With the stroke of a pen, President Bush last week bestowed forgiveness on four people who were long ago convicted of minor crimes, spent no time in prison and completed their probations.
The presidential pardons were holiday gifts that wiped away embarrassing and possibly career-crippling criminal records while restoring the civil rights of the four recipients. But some scholars of presidential pardons were less struck by Bush's show of mercy than by his reluctance to show it by granting clemency petitions more often and in more significant cases.
"He continues not to view his role as chief executive as one where he should temper the justice handed out by the justice system with mercy," said Douglas A. Berman, an Ohio State University law professor who studies presidential pardons. "This really is a stingy view of things, especially given how much larger our federal justice system is now" than it was in years past.
Bush has issued 31 clemency orders since becoming president. His father, George H.W. Bush, granted 77 during his one term as president -- which itself was hardly a prodigious pace. Franklin D. Roosevelt granted 3,687 clemency petitions during his four terms as president.
"What President Bush has done, to my personal way of thinking, is approach the use of his pardon power with no theory other than to stay safe," said Margaret Love, a Washington lawyer who served as federal pardon attorney, heading the government's screening of clemency petitions, between 1990 and 1997.
Love, Berman and others say that presidential clemency could be a useful and powerful tool. Not only could it set an example of forgiveness, but it could also focus attention on a wide range of issues, including the harsh punishment that is a byproduct of federal mandatory-sentencing laws. And if a president used the power regularly and objectively, they argue, it would diminish the controversy sure to accompany some clemency orders.
Bush is hardly alone among modern presidents in using clemency powers cautiously. The public's dim view of criminals, a public mood to be tough on crime and, most of all, fear of making a big political mistake have made presidents increasingly reluctant to issue pardons or commute criminal sentences -- at least until they are on their way out the door.
Bush's predecessor, Bill Clinton, did not grant any pardons during four of his first five years in office. But he stirred public outrage and a congressional hearing by granting 176 clemency petitions in his final days in office, including one for fugitive financer Marc Rich, the former husband of Democratic Party donor Denise Rich. In all, Clinton issued 456 clemency orders -- 140 pardons and 36 commutations -- during his two terms in office, according to statistics kept by the University of Pittsburgh School of Law.
A president's power to grant clemency for federal charges is delineated in the Constitution. Historically, presidents have used it to help close troubling chapters in the nation's history, to free people they felt were wrongly convicted or, most controversially, to help political allies get out from under criminal investigation.
President George Washington pardoned two leaders of the 1794 Whiskey Rebellion, a tax riot that took thousands of troops to put down, resulted in several deaths and shook the new republic to its core. Abraham Lincoln and Andrew Johnson granted blanket pardons for Confederate soldiers; Gerald R. Ford pardoned his predecessor, Richard M. Nixon, for his role in the Watergate scandal; Jimmy Carter pardoned Vietnam draft resisters; Ronald Reagan pardoned Yankees owner George Steinbrenner, who was convicted of making illegal donations to Nixon's 1972 reelection campaign. President George H.W. Bush pardoned former defense secretary Caspar Weinberger and five others for their roles in the Iran-contra arms-for-hostages scandal.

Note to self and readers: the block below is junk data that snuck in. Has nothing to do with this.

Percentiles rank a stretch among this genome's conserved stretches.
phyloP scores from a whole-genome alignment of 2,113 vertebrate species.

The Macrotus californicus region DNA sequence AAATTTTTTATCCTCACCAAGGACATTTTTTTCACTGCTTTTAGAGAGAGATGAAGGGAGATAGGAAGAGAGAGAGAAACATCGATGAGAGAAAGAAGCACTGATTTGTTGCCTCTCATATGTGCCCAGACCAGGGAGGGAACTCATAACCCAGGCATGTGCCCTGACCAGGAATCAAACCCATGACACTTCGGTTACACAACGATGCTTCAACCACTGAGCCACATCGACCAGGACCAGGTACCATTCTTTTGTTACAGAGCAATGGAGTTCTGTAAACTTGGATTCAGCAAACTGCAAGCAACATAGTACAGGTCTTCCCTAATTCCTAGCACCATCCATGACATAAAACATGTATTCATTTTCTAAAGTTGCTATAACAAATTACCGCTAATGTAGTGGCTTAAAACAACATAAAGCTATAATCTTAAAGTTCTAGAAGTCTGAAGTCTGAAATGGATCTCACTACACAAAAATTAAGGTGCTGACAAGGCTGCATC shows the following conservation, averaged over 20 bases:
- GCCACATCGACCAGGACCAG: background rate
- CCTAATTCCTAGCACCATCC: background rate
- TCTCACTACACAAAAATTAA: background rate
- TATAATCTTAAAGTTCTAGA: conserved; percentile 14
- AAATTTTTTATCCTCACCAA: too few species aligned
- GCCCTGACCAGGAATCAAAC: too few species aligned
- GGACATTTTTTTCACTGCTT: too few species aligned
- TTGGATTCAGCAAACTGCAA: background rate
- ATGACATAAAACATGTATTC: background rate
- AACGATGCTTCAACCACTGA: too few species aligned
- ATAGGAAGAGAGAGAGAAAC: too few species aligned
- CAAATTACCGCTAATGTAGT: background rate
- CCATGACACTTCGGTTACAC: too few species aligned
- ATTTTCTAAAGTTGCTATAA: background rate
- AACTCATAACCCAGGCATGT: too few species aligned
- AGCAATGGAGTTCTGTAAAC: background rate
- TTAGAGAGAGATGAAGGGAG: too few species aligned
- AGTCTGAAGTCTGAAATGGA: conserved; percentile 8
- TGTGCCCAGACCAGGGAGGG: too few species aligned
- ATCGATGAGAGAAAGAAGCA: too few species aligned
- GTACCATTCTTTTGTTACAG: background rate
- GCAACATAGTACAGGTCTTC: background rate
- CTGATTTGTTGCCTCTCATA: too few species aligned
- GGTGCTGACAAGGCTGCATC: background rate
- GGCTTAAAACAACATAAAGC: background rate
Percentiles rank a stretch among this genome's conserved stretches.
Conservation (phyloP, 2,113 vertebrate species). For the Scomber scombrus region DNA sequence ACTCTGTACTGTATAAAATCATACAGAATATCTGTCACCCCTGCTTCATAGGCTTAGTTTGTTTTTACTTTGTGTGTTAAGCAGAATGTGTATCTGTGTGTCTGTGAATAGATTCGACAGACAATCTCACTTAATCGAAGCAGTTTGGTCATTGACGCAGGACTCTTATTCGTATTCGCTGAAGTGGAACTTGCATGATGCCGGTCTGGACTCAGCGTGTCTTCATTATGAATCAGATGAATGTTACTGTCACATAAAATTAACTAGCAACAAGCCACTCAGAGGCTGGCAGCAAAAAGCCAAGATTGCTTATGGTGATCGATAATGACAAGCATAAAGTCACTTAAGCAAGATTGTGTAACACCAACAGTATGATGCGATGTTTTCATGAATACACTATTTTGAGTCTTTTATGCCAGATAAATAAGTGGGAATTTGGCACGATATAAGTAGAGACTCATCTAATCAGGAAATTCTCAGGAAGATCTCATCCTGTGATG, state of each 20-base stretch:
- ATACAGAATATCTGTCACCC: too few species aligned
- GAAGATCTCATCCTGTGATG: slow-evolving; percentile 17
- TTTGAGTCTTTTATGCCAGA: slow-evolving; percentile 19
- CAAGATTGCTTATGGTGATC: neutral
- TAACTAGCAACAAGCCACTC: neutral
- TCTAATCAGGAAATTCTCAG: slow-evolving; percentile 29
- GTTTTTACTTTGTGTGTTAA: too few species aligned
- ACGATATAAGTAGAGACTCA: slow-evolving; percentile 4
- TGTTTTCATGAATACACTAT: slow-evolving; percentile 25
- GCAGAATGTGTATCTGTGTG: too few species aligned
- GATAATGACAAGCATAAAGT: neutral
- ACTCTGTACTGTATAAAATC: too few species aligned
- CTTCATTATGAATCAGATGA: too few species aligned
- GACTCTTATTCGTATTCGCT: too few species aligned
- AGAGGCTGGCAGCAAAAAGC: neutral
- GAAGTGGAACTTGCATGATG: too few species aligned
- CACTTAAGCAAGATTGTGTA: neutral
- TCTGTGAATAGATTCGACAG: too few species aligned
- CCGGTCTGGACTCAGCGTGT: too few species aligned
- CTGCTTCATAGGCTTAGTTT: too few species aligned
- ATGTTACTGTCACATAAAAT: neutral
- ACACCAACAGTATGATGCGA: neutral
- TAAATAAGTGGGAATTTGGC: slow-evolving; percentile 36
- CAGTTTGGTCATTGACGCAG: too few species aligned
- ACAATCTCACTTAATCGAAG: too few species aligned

Most often, the power has been used in far less notable cases, and before 1980 it was common for presidents to grant 100 or more petitions a year, Love said.
The vast majority of petitions for clemency are filed with the Justice Department. There they are screened by the pardon attorney's office and subject to an FBI background check before being sent to the president for a final determination.
White House spokeswoman Erin Healy said Bush weighs several factors in considering clemency petitions: the severity of the original offenses, whether applicants have accepted full responsibility for their crimes, whether they have shown remorse and whether they have sought to repay their debt to society by being active in the community.
The four people granted pardons last week by Bush were convicted long ago of relatively minor offenses. They are Ronald William Cauley, a Rhode Island man sentenced in 1980 to one year's probation for misapplication of bank funds; Kristan Diane Bullock Atkins, a North Carolina woman sentenced in 1990 to three years' probation, 100 hours of community service and a $1,000 fine for embezzlement; Roger Charles Weber, a California man who served two years' probation and paid a $200 fine after a 1969 conviction for stealing $32 worth of eight-track audiotapes; and Stephen Davis Simmons, a Texas man sentenced in 1981 to five years' probation and a $2,000 fine on counterfeiting charges.
Bush exercised similar caution during his six years as governor of Texas, issuing only 16 clemency orders. In 2000, Bush told the Fort Worth Star-Telegram that the low number of clemency orders was caused, in part, by a mistake he made in 1995, pardoning a man for a 1988 conviction for growing marijuana in his back yard. The man, Steve Raney, used his newly cleansed record to get a position as a deputy constable; within months, he was caught stealing cocaine seized in a roadside drug bust.
"I have nothing against pardoning," Bush said at the time. "I just haven't been very aggressive on it."